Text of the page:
L: I think it’s interesting, geography has influenced the sonics to a great extent. if we were all in the same place, or all in the suburbs of Atlanta where we grew up, it would sound very different. It'd be us all in a room, exchanging ideas differently, with different instruments we’d have access to that were dictated by the space we were living in, which would be a lot of live drums, or live instruments. But when you go back to how our lives have been, and in you’re in these urban spaces where you don’t have a lot of space, and you have access to different things, you will work with loops a lot more, or recontextualizing things, or when you’re an individual trying to get ideas across, you get to layering things like vocal harmonies or vocal arrangements. When we were working with “Blood,” for instance, I was still in Atlanta, and I had this idea more of space. Frank had these ideas and loops he’d hand over, and I was struggling with my environment, and I had this kind of underlying tension, where I’d want to shake things up, or challenge, or provoke, so I was really trying to explore these harsh sonics as well to provoke.
N: I’d be interested to know, working in these separate spaces, were you actually passing along the recordings and working on them in your own spaces?
[All] Yes. Absolutely.
R: I think in a few cases, there’s a few songs where two of us would be together and we would be able to lay a foundation. I know if you look at “Black Eunich,” Franklin and I were in New York together, and we were just working on things, so the basic structures and elements came together. So, it’s not totally about separation, but there’s also that experience of coming together that really influenced us. The things that happened on the record, there were a few songs that we had not written, or there were elements that had been written and brought in, and we had that inspiring moment of working in the studio space.
F: Just getting us into the studio was interesting, because that was the first time the three of us had been together and working on something in years, in the same room. It was also a learning process, because we were fundamentally different people than four or five years prior when we first started passing things in the mail. It’s interesting how time and place can take on these different waves of meaning, and really add and shape the process.
R: “Blood” was really the thing that made us think about Algiers in a real sense, that congealed a lot of the ideas. It is a part of that process of throwing something out into the world, and then being forced to respond to it and react to it. It wasn’t something that was contrived, but we had tried so many songs, and once we put “Blood” out into the world, it also spoke to us in some ways and pointed some directions and opened other avenues we wanted to take.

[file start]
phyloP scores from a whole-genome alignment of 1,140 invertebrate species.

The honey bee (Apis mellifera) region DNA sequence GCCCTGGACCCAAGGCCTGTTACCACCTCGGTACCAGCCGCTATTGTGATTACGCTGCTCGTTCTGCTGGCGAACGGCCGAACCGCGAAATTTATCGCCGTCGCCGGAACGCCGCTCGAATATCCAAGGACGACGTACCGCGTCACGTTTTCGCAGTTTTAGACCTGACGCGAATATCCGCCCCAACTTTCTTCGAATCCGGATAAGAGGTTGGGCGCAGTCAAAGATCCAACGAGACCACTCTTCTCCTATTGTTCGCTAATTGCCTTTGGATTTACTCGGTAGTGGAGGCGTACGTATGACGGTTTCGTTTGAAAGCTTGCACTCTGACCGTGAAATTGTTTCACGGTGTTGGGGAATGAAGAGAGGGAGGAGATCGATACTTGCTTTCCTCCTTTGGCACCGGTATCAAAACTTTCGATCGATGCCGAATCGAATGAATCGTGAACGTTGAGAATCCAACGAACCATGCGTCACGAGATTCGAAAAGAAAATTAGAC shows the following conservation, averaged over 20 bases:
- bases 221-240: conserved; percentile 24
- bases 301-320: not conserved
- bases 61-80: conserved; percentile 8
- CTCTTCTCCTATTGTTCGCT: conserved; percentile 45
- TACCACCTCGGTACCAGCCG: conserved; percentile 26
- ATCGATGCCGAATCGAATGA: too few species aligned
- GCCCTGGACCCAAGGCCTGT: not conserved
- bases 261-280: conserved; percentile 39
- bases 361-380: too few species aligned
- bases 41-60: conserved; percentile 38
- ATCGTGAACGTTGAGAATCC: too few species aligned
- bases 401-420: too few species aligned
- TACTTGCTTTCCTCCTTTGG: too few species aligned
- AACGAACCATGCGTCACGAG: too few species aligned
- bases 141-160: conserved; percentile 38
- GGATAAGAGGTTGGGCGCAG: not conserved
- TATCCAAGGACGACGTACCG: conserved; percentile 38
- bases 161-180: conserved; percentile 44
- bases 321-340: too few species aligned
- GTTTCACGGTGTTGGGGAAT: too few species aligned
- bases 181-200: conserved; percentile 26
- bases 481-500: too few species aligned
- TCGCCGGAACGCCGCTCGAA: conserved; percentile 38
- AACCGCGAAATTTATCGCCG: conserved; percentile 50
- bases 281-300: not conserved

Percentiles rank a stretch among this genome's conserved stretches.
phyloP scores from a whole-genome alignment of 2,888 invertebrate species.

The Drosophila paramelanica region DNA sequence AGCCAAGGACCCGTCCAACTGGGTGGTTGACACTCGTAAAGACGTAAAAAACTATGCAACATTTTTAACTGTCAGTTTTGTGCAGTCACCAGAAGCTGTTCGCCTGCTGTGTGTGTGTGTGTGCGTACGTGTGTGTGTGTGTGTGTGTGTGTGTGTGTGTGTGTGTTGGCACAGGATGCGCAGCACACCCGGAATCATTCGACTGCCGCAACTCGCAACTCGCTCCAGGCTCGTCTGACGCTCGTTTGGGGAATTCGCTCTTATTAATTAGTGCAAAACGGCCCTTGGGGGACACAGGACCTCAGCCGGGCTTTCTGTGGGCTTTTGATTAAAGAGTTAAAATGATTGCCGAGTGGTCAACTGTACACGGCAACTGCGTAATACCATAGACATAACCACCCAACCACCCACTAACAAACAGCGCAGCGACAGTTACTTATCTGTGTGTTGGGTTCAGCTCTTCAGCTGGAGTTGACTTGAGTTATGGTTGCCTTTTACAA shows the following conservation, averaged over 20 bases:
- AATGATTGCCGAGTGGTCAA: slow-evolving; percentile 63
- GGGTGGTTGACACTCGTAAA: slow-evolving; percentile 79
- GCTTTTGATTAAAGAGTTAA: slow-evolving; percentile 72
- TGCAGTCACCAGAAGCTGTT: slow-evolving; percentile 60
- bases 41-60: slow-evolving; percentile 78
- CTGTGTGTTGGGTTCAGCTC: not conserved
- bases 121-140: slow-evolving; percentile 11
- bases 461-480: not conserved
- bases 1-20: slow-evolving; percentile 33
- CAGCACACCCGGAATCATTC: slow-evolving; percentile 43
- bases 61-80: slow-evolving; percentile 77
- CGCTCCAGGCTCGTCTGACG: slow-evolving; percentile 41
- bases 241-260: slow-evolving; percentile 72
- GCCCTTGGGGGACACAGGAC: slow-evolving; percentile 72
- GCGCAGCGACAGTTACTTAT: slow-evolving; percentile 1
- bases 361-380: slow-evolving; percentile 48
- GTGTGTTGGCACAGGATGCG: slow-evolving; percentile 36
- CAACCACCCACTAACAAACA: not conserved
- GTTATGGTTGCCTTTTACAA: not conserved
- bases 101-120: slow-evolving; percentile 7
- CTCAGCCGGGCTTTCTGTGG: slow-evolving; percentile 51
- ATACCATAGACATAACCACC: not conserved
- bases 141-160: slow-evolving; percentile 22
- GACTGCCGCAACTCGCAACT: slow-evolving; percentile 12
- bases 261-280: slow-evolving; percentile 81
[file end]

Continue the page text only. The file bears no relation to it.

N: That’s interesting because I was wondering about the timeframe. So you had other songs, but“Blood” was the starting point of Algiers proper?
F: Ehhhh….it was Algiers crystallized. Algiers “proper” was around 2007. For me personally, “Blood” came into existence once I saw the video. The video, to me, is inextricable from the song now. Once I saw that, it was like seeing yourself in the mirror for the first time.
L: It wouldn’t be far off to say that “Blood” was us proper in the sense that we had been working on stuff for three years before that, and in all these different places, it was something that even though we had our adult lives and these other things going on, it was something that was always important to us to have this outlet. A lot of times, we would meet up, at least a couple of times, whether it was London, New York, or Atlanta. With “Blood,” once we did that, that was the first time all three of us had been exposed to the process of how a record was made….I had done that a lot through previous things, and maybe once before with another band with Ryan and I.But it was an interesting thing for us, we had this song and we were living in other places, so the only way to actualize our music if we weren’t performing live at a time was to record something and put it out in the world. We had to assign a visual to it to give context to the pretext of what we were doing, because at that time you could not see us in a live setting. And the video was a road-map that lists the DNA of everything that was making up our sound at that moment in time. Then the three of us did go through to see how it works getting someone to help us mix it, master it, press the records, get the video out there, doing our own press, controlling this entire process gave both Ryan and Franklin this insight into everything that goes into getting your music out there before we got involved with other people who did that.